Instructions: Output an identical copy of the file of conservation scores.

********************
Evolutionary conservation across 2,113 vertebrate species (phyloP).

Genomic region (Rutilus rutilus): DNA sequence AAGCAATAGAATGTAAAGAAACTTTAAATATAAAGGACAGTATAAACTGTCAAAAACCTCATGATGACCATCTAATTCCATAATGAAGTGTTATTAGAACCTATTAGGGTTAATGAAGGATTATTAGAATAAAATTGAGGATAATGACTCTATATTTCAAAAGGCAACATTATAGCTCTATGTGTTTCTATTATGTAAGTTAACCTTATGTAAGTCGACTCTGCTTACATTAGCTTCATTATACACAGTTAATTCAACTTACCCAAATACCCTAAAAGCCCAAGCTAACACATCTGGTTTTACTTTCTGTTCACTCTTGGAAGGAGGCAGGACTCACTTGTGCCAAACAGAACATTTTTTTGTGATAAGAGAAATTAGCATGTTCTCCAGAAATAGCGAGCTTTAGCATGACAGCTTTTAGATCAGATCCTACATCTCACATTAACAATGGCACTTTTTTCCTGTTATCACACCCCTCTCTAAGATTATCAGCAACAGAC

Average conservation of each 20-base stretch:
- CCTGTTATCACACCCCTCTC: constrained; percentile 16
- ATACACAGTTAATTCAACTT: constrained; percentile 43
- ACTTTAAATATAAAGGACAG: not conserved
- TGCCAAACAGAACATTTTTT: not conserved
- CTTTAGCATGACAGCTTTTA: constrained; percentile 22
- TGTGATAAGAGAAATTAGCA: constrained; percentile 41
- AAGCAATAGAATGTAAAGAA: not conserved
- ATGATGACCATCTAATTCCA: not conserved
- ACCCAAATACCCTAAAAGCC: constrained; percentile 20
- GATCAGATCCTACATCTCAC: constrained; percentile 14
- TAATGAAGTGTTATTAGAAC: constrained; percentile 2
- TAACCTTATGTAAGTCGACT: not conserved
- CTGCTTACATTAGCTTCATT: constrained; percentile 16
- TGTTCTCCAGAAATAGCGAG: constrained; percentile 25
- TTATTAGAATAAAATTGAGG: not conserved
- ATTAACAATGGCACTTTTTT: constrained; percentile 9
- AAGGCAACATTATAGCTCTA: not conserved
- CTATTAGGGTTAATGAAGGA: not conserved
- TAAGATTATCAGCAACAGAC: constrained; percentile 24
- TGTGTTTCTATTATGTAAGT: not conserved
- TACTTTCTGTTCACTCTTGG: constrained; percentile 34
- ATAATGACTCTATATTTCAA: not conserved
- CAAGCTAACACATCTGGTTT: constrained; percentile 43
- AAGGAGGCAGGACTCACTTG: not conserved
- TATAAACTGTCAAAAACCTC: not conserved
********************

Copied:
Evolutionary conservation across 2,113 vertebrate species (phyloP).

Genomic region (Rutilus rutilus): DNA sequence AAGCAATAGAATGTAAAGAAACTTTAAATATAAAGGACAGTATAAACTGTCAAAAACCTCATGATGACCATCTAATTCCATAATGAAGTGTTATTAGAACCTATTAGGGTTAATGAAGGATTATTAGAATAAAATTGAGGATAATGACTCTATATTTCAAAAGGCAACATTATAGCTCTATGTGTTTCTATTATGTAAGTTAACCTTATGTAAGTCGACTCTGCTTACATTAGCTTCATTATACACAGTTAATTCAACTTACCCAAATACCCTAAAAGCCCAAGCTAACACATCTGGTTTTACTTTCTGTTCACTCTTGGAAGGAGGCAGGACTCACTTGTGCCAAACAGAACATTTTTTTGTGATAAGAGAAATTAGCATGTTCTCCAGAAATAGCGAGCTTTAGCATGACAGCTTTTAGATCAGATCCTACATCTCACATTAACAATGGCACTTTTTTCCTGTTATCACACCCCTCTCTAAGATTATCAGCAACAGAC

Average conservation of each 20-base stretch:
- CCTGTTATCACACCCCTCTC: constrained; percentile 16
- ATACACAGTTAATTCAACTT: constrained; percentile 43
- ACTTTAAATATAAAGGACAG: not conserved
- TGCCAAACAGAACATTTTTT: not conserved
- CTTTAGCATGACAGCTTTTA: constrained; percentile 22
- TGTGATAAGAGAAATTAGCA: constrained; percentile 41
- AAGCAATAGAATGTAAAGAA: not conserved
- ATGATGACCATCTAATTCCA: not conserved
- ACCCAAATACCCTAAAAGCC: constrained; percentile 20
- GATCAGATCCTACATCTCAC: constrained; percentile 14
- TAATGAAGTGTTATTAGAAC: constrained; percentile 2
- TAACCTTATGTAAGTCGACT: not conserved
- CTGCTTACATTAGCTTCATT: constrained; percentile 16
- TGTTCTCCAGAAATAGCGAG: constrained; percentile 25
- TTATTAGAATAAAATTGAGG: not conserved
- ATTAACAATGGCACTTTTTT: constrained; percentile 9
- AAGGCAACATTATAGCTCTA: not conserved
- CTATTAGGGTTAATGAAGGA: not conserved
- TAAGATTATCAGCAACAGAC: constrained; percentile 24
- TGTGTTTCTATTATGTAAGT: not conserved
- TACTTTCTGTTCACTCTTGG: constrained; percentile 34
- ATAATGACTCTATATTTCAA: not conserved
- CAAGCTAACACATCTGGTTT: constrained; percentile 43
- AAGGAGGCAGGACTCACTTG: not conserved
- TATAAACTGTCAAAAACCTC: not conserved